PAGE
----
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  • Person: Li, Zhen Jennie
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    2. “Local-born” Chinese-heritage language learners in Hong Kong: Identity and positioning
    Document Type: Book Chapters
    Pages: 11-29
    Year published: 2017
    City published: New York
    Publisher: Routledge
    This chapter explores the identity of "local-born" Chinese-heritage language (CHL) learners who were raised and educated in the international school system in Hong Kong. In the literature, "CHL learners" refers predominantly to students who grew up in countries where the majority language is not Chinese. Most research on CHL learners so far has focused on North American or West European contexts, yet little attention has been given to CHL learners in Hong Kong, where there has been an increasing number of Hong Kong-Chinese students studying in English-medium international schools. As one of the few highly urbanized and populated cities in Asia, Hong Kong is governed as a Special Administrative Region (SAR) under the People's Republic of China (PRC). The participants were recruited primarily from the university CFL courses between 2012 and 2013. Data were obtained from a larger study with 16 university CHL learners in Hong Kong between 2012 and 2015, and were based on narrative interviews. Copyright © 2018 Taylor & Francis.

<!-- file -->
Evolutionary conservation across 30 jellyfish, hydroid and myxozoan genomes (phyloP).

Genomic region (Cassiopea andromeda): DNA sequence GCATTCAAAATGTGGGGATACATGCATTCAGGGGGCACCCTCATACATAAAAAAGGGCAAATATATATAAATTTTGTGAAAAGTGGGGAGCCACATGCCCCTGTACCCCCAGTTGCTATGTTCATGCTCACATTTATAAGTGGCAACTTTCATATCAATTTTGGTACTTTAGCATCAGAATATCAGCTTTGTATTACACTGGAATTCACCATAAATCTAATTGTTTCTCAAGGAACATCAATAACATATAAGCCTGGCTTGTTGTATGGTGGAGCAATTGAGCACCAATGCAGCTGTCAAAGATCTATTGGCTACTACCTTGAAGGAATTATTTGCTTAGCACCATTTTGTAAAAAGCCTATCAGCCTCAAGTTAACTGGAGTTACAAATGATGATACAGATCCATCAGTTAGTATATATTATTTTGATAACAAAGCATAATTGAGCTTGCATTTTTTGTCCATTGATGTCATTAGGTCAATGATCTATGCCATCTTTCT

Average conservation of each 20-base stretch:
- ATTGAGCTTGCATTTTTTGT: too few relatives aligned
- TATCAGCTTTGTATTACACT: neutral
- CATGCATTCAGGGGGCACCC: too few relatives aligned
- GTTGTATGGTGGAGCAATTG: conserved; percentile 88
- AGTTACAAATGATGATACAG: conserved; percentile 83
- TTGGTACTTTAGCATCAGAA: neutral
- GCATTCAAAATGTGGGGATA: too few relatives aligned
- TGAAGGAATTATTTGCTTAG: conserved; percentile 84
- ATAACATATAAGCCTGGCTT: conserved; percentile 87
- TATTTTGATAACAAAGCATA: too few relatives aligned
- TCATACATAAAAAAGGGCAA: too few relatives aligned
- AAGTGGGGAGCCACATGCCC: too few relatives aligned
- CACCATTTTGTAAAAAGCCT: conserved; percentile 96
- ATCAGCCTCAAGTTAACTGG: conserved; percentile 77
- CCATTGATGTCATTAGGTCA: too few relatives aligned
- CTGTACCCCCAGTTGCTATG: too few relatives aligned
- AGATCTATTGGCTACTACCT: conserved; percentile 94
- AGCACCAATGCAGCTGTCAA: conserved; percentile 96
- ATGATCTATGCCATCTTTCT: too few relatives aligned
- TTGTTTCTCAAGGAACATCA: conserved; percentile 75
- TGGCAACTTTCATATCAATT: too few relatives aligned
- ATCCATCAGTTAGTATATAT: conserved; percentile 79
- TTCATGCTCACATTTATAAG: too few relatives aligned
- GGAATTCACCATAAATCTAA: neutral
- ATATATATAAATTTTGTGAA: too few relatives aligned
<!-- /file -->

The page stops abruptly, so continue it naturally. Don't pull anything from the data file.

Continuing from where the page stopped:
• Book Chapters

    3. CFL teacher identity construction: A core element of future innovative practice
    Document Type: Book Chapters
    Pages: 177-192
    Year published: 2016
    City published: Singapore
    Publisher: Springer
    Teacher identity construction is seen as crucial for professional development and in readiness for adoption of pedagogical innovation. Based on life-history narrative study of three experienced CFL teachers, this chapter explores how the three teacher participants account for their experiences of constructing successful professional identities. The three teacher participants shared their stories of over 20 years of teaching Mandarin Chinese to non-native speakers in both the national school context in Australia and the international school context in Hong Kong. Their collective reflection on the process of constructing successful professional identities in Western-based school contexts revealed the complex and shifting nature of identity construction. The study finds that the processes of constructing a successful professional identity in Western-based school contexts are reflected in narratives of an effective blend of Eastern and Western cultural values and pedagogical practices. This “middle ground” notion of constructing professional identity has important implications for CFL pedagogical innovation in Western-based school context. Copyright © 2016 Springer Science+Business Media Singapore.
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